Wednesday, September 23, 2015

Far Far Away from Here

On climate change.  To deny the potential of climate change is ridiculous.  To say that humans are having an effect on climate change is obvious, as we can not walk across sand without leaving footprints, and we have been heavy walkers most of our existence, so it is not surprising.  However I do not believe we have as much effect as we might imagine.  The increase in carbon dioxide may be as likely a result of breathing as of industrialized development.  PSI of people in general is high compared to previous times, so it goes without saying that we are obviously having an effect on the overall environment of the globe in general.  The long term effects of our existence is negligible as we have only been here such a short amount of time.  The decrease in oxygen in the atmosphere may have a more devastating effect on humans than on the entire environment.  Still we are likely to adapt to some degree, although how is yet to be seen.

Still the fact that the climate is changing is a no brainer, of course it is changing, as is the plate tectonics, and other geological features.  Seismic activity may increase, or decrease, and it is also likely that our core is still cooling, so that will have a serious effect on the long term environment.  Much more so than human or other biological effects.  A cooling core means two major things.  First that the geothermal heat will decrease, increasing the surface cooling as well.  The second and even more significant, is the increase in density of the core as it cools, it condenses upon itself increasing the core density, and therefore increasing the effective gravity of the planet.  I do not know if biology can cope with an increase in gravity, but I am sure it will be known, just not by me.

That the humans will become extinct anytime soon is also a possibility, but not likely, as we are highly adaptable creatures, that with the slow progression that the earth takes to make generalized changes in environment, we may be able to keep up with it.  We may not either, as certain times the changes the earth makes are very fast, over a period of a few months, and that would be the end of life as we know it.  Not life entirely, but with a total cool down, or seismic increase that resulted in any cool down of the general earth's radiant heat, we would not likely survive.  We are not designed to survive on darkness and sulfur atmosphere, so if that happens, the likely extinction is at hand.

Nature does not plan, it responds to stimuli.  We think we can do otherwise, but on a global scale we are no different.  That we have invented a being who could plan our existence for us, is obvious, and that we have to try to believe it is proof enough that it is a desperate act by a bunch of desperate old pediphilic greedy men.  Nature responds, we try to plan, but the best laid plans of mice and men will easily be thwarted by the simplest of natural responses.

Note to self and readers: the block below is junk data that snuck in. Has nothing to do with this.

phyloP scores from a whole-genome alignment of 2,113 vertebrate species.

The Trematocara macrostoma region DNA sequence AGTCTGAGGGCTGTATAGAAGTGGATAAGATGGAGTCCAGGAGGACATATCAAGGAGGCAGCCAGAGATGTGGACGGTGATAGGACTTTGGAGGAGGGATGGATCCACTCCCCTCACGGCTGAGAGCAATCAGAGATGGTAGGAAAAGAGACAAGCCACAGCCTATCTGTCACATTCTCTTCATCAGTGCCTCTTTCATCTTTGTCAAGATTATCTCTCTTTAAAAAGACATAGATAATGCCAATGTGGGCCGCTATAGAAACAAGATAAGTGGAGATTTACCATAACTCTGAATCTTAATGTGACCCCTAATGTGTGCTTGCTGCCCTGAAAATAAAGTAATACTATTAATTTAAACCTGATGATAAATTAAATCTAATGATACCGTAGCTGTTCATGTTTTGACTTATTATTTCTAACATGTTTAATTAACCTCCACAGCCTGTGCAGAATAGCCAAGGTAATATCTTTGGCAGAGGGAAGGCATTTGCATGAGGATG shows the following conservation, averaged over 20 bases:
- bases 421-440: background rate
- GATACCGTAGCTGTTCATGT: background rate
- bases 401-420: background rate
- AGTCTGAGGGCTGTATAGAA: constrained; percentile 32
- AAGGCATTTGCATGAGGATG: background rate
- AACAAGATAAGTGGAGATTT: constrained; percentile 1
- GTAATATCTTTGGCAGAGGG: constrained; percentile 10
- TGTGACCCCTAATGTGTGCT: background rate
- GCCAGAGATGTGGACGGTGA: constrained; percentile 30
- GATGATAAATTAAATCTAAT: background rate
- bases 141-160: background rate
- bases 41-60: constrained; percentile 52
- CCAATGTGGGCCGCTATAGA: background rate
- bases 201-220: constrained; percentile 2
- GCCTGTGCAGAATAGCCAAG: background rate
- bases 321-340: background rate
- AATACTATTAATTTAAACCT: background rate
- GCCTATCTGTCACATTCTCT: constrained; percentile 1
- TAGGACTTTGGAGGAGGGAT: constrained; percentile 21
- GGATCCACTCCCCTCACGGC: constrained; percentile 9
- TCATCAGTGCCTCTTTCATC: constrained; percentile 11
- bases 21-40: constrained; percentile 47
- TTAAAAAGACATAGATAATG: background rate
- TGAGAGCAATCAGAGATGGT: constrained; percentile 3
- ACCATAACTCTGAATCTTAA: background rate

Is there an atmospheric environmental global warming event on the horizon.  Yes I believe so, all indications point to this.  Does it mean it will happen, no it does not.  A simple thing like a meteor getting through our moons protective shielding, or major increase in seismic activity combined with plate movements of unusual levels of activity could turn a global warming trend on its head in a hurry, and before you know it the earth is covered in a 30 foot coating of snow and ice.  Not just part of the earth, but the entire earth, it can happen, it has, and it can again, and if it does, nothing but a few bacteria and maybe a few spores survive.  End of the world as we know it, but beginning of a new world, much like it has done before.

The truth is our planet is about middle aged, as our sun has about half as much energy left as it had when it started.  In approximately 4 billion years,, give or take an era or two, our sun will die, in a spectacular party the likes of which no one has ever seen or will see, as it will happen so fast that by the time the light reaches us, it will have already happened, and we will no longer exist.  The implosion will leave earth a barren wasteland, if that at all, if the energy does not just explode the earth into billions of particles, and then the energy coming from the sun will be no more, and our solar system will go dark.  Nothing will survive, although it is possible that spores of bacteria may be blown out into further space to populate other earth class planets some millions of light years away, but that is speculation on the grand scale.  We will not know it, unless we devise a way to leave this solar system on a journey to some distant planet, far far away.